[Dongwon] Well, career planning is not a thing that we talk a lot… Talk about a lot in the industry. Especially, I don’t hear it being discussed at writing conferences, and especially for new writers. In part, because you’re so focused on how do I find an agent, how do I sell this first project? But the thing that I always see happen is once you sell that first book, then there’s immediate pressure to have a second book. Since you spent the first 10 years of your life… Writing life, writing that first novel, now suddenly you have to produce a second book in a year. Everyone panics and runs into a very common problem, which is the second book in a series or sequel is not as good or is a much more painful process than writers really want it to be. So one thing I really like is if authors can start thinking about what they want their career to look like in the early stages. Then you can start planning for not only this book but what’s next, and then what’s going to come after that.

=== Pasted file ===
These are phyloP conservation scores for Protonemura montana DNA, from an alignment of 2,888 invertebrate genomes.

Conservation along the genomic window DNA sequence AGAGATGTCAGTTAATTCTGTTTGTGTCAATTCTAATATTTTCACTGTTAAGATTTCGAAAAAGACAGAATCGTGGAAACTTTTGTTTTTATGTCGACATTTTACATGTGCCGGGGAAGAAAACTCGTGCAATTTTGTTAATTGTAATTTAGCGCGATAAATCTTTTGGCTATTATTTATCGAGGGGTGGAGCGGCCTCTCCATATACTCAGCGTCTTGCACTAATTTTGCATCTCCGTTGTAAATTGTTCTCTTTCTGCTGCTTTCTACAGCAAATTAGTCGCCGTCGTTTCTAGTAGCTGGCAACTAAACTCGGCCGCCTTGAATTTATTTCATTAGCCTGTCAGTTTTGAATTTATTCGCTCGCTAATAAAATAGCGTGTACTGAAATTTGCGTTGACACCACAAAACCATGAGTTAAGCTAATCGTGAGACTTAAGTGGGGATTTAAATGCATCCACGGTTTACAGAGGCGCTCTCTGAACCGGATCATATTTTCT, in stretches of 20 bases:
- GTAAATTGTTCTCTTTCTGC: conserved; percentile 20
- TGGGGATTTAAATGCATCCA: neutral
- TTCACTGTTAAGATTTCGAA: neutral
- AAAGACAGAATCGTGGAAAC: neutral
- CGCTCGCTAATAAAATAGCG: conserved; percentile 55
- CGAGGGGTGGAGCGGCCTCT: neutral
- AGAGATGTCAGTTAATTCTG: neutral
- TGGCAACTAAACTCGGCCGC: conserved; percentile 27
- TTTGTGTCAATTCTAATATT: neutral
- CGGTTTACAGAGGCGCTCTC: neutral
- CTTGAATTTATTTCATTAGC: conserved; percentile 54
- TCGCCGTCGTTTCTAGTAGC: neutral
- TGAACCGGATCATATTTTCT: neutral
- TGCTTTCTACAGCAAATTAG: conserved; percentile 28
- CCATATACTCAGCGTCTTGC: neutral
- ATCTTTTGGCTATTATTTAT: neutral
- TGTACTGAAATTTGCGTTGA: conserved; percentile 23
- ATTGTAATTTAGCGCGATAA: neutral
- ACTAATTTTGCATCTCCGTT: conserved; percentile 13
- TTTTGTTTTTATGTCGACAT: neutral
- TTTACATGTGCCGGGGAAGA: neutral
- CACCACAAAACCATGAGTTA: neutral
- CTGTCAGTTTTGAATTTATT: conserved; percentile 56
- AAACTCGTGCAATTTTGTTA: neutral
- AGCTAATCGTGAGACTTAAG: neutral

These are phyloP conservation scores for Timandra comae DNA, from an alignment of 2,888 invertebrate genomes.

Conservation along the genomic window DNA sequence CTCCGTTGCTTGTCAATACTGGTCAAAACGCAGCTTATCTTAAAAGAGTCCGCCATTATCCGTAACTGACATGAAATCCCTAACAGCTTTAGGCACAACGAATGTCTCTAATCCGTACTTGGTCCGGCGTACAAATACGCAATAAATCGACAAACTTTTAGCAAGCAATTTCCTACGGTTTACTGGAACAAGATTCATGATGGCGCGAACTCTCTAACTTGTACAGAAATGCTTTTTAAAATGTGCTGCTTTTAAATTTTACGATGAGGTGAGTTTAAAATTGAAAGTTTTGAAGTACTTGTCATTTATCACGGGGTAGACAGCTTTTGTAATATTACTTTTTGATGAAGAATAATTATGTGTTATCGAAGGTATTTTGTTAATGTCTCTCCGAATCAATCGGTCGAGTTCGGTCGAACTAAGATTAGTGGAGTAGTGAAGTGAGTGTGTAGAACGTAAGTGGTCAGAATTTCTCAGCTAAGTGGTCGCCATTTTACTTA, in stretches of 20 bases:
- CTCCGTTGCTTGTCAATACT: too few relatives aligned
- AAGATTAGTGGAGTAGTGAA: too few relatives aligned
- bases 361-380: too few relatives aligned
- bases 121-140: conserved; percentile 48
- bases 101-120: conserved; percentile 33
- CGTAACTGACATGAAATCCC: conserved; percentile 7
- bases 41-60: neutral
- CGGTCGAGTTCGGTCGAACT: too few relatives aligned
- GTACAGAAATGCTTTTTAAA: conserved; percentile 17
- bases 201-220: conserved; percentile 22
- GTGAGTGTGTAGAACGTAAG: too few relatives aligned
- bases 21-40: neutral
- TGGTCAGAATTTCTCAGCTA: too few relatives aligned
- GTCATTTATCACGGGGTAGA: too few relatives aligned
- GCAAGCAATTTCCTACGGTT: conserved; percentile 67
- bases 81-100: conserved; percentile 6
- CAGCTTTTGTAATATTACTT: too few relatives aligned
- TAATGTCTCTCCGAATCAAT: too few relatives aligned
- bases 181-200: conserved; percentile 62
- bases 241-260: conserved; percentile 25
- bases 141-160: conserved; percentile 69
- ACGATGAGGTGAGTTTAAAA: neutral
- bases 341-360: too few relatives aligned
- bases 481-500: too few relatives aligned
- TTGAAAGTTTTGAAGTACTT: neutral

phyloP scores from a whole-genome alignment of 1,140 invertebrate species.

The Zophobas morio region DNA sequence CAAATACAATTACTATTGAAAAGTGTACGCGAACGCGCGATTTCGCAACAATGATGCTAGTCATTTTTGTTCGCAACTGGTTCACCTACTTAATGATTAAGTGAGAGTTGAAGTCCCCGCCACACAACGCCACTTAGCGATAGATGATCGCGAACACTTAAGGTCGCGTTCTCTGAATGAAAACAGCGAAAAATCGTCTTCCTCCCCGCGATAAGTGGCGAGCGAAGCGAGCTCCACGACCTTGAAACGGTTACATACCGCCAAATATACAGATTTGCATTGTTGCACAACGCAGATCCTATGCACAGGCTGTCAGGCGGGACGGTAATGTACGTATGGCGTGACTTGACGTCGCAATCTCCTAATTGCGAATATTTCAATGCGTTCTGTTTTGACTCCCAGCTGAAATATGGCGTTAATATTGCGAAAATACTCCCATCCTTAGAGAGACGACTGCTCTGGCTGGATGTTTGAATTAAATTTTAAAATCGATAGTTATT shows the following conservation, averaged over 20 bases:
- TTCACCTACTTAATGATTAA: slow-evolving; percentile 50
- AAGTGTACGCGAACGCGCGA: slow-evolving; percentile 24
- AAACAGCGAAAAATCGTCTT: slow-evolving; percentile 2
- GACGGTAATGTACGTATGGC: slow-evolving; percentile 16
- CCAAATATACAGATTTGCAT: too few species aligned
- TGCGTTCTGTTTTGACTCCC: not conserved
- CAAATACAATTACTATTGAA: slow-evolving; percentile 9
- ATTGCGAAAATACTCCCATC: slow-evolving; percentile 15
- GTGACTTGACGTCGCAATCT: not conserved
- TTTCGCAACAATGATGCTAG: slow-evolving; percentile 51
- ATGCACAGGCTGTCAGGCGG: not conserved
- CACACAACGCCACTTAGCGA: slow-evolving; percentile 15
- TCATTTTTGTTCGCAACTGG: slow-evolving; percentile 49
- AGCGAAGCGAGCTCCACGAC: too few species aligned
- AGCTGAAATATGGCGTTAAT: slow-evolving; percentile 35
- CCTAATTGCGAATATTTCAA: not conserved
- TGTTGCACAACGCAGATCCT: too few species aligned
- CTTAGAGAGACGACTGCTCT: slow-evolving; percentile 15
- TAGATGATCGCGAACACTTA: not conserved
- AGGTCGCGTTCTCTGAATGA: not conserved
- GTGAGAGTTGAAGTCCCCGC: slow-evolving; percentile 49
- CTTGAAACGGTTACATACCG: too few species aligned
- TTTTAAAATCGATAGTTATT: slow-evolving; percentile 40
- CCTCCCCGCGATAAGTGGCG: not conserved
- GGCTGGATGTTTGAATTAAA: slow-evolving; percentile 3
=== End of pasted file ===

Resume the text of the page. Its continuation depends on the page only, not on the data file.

[Dan] Career planning is something that I wish I had known more about when I got started in this process. Because I feel like I did a pretty good job of the first one. I had a series. My second series actually hit the New York Times list. I thought I was doing pretty well, and then hit a slump. I had not planned ahead for it, I had not planned for it, creatively, emotionally, or financially. If I had had… If I had known then what I know now about how to plan ahead and look further into the future, it would have been so much easier to avoid that, to avoid kind of just relying on the publishing industry to stay consistent, which it never does. I know now that, okay, if I have more irons in more fires, and branching out into a… More forms, more mediums, more outlets for my fiction, then it would have been so much easier at that time to kind of navigate that when it happened.
[Dongwon] One thing I want to sort of reinforce as we talk about this is this isn’t about having perfect predictive abilities, right? It’s not about clarity about what exactly is going to happen when you publish your second book or your second series or your fifth series or whatever it is. It’s the fact that the publishing industry, like many businesses, but especially media businesses, is extremely random. What happens from one book to the next book could be affected by anything from… I think Mary’s talked about this in the past. Your book coming out the week of a disastrous election result, or there could be natural disasters, or I had a recent issue where one of the publishers ran out of paper, which I didn’t know was a thing that could happen.